In the case of opposition to expansion from European clubs, Victor Montagliani, the head of Concacaf, said: “The decision was made on the facts and the figures, not on, hey, a wink and a nod. Maybe the time has come when we don't do things on a wink and a nod anymore.”
Fifa's 37-member Council waved through a scheme for 16 groups of three, with more countries from each of the six confederations. But Gianni Infantino, the Fifa president, said penalty shoot-outs in group-stage games may not be approved until “two years” before the 2026 tournament, which could be jointly hosted by America, Canada and Mexico. An alternative, Infantino said, would be for finishing positions in groups to be decided on “rankings”.
While the Canadian Montagliani claimed there was “no opposition period”, Spain, Germany and the European Club Association (ECA), who called it a “political” move, criticised the growth from 32 to 48 teams.
On the same issue La Liga's president Javier Tebas told L'Equipe: “Infantino behaves like [Sepp] Blatter. He also made decisions alone without consulting anyone about them and I'm very angry. It is easy to expand this competition without having to pay the players. The football industry is maintained thanks to clubs and leagues, not Fifa.”
The ECA said in a statement: “We fail to see the merits to changing the current format of 32 that has proven to be the perfect formula from all perspectives. Questionable is also the urgency in reaching such an important decision, with nine years to go until it becomes applicable, without the proper involvement of stakeholders who will be impacted by this change.
“We understand that this decision has been taken based on political reasons rather than sporting ones and under considerable political pressure, something ECA believes is regrettable.”
The Football Association is said to be resigned to the change.
Infantino, who stood on a manifesto of World Cup expansion, said here in Zurich: “We have to shape the football World Cup on the 21st century. It's not any more the 20th century. It is the future. We have to look into that. Football is more than just South America. Football is global.”
He also rejected German opposition: “Whatever format you have, Germany will be there. But for many other countries it is a chance indeed to qualify. It is a chance to participate. It is one month every four years and the one month doesn't get longer. It stays in the same 32 days.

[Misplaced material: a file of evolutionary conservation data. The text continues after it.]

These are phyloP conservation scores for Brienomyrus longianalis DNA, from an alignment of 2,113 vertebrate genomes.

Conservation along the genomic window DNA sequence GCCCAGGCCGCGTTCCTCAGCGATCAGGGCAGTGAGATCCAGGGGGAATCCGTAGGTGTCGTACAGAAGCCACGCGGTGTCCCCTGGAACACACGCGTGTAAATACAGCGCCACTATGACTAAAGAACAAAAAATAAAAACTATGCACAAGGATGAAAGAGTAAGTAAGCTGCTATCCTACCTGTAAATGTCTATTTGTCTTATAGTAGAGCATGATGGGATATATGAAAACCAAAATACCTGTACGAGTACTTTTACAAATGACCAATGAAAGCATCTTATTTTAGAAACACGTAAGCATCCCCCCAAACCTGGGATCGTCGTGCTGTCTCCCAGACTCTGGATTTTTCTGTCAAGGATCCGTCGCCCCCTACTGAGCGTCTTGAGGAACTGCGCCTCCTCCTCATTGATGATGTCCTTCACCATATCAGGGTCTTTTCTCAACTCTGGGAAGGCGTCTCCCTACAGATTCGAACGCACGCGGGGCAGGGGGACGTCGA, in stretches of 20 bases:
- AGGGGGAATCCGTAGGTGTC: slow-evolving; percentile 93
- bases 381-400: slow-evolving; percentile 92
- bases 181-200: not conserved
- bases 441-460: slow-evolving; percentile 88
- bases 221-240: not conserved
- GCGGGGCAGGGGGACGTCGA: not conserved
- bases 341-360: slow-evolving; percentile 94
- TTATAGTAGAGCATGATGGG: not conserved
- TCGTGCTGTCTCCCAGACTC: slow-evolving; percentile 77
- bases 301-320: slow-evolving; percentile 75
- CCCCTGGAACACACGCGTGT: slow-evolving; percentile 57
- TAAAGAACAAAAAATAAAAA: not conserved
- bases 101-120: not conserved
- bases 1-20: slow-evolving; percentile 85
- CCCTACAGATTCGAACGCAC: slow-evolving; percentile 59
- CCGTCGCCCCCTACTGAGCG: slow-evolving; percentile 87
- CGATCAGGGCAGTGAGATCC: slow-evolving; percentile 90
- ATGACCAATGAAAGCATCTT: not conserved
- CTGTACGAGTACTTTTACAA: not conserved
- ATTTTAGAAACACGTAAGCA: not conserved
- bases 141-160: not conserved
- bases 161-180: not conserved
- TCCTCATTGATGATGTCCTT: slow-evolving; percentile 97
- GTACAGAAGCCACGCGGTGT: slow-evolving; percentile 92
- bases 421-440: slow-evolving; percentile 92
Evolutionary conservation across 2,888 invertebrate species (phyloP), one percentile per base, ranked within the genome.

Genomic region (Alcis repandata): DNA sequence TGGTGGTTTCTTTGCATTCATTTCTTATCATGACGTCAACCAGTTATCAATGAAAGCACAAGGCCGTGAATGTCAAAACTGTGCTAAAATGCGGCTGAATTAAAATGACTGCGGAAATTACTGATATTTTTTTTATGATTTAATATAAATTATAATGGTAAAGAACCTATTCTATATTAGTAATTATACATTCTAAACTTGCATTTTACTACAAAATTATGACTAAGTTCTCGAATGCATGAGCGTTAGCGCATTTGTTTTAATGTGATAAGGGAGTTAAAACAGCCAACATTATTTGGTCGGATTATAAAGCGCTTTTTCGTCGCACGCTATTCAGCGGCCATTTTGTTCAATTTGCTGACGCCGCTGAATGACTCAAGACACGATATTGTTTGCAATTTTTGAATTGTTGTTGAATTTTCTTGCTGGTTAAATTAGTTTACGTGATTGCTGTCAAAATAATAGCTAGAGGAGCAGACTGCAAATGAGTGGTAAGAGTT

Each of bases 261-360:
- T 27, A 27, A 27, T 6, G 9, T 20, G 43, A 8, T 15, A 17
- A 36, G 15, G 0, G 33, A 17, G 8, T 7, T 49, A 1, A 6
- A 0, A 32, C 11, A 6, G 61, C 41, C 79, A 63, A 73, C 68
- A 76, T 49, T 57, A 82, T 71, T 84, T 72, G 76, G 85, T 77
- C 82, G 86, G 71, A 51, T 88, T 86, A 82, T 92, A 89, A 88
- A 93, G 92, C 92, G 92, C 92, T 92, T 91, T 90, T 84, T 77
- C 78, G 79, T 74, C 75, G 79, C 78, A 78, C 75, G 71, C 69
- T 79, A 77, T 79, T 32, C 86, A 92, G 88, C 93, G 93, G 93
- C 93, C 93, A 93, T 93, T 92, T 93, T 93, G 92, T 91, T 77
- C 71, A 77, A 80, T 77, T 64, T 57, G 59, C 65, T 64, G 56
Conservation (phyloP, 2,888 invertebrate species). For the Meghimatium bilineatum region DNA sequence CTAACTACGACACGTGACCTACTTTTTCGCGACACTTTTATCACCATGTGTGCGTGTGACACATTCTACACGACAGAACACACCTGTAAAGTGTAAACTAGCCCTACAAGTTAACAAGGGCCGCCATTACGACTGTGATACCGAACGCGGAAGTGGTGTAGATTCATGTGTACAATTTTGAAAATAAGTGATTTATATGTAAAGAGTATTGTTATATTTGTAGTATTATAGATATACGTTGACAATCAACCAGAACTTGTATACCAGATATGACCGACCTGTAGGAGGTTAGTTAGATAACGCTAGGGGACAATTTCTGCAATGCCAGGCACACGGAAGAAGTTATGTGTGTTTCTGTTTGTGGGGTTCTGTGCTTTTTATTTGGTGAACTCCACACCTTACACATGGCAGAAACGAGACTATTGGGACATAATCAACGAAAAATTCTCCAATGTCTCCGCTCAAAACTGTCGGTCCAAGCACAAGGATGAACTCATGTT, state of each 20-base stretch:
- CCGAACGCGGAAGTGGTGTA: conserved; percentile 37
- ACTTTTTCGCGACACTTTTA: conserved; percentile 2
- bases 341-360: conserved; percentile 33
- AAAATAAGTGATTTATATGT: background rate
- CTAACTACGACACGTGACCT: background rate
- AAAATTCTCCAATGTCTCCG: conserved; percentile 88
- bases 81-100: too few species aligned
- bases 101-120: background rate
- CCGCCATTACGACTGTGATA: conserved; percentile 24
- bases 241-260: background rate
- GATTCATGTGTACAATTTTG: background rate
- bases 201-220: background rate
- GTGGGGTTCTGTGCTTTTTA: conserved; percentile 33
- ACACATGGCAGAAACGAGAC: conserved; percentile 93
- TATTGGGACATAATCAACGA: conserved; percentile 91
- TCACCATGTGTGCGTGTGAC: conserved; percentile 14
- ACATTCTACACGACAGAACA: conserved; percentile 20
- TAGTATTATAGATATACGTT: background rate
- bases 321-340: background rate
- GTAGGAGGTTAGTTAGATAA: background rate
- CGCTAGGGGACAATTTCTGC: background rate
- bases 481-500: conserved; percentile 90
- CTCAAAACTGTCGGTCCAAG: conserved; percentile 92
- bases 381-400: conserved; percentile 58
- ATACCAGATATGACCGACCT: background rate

“In Germany I hope that with time we can discuss it and they can see the benefit for the world, bearing in mind that in Germany today there are many many players in the Bundesliga from all around the world, and it's nice for these players as well to maybe have the possibility to participate once in their lifetime in the biggest event in the world.”
Montagliani, who represents North, Central American and Caribbean football associations, dismissed the possibility of political complications from a Donald trump-led America co-operating with Mexico. “I'm a football guy, not a politician,” Montagliani said. “The only thing I would say from afar is Trump is a big sports guy. I think he's proven that in the past. So you would hope that football – no pun intended – would trump politics.”
Scotland was one of the first minor nations to publicly approve expansion. Their chief executive, Stewart Regan, said: “This will also allow these nations to invest further in their footballing infrastructure and youth development, which in turn can yield significant social benefits.
“The exploits of Wales, Iceland, and Northern Ireland at Euro 2016 showed what an impact the smaller teams can have, and how beneficial to a tournament their participation can be. A greater eclectic mix of footballing cultures at the Fifa World Cup will create a bigger and better atmosphere than ever before.”
Infantino said as much as $1 billion in extra revenue would go into “football development” – but was not specific. The pressure group NewFIFANow were also hostile, arguing: “It will dilute the competitiveness of the tournament and, therefore, the enjoyment of fans.
“It will not help development of the game or provide improved competitive opportunities for lower-ranked nations. Instead, it will make a mockery of the qualification process for most confederations.
“It is a money grab and power grab. The aim is to increase revenue in order to fund the extravagant election promises of the Fifa President, Gianni Infantino, as well as to consolidate Infantino's personal position.”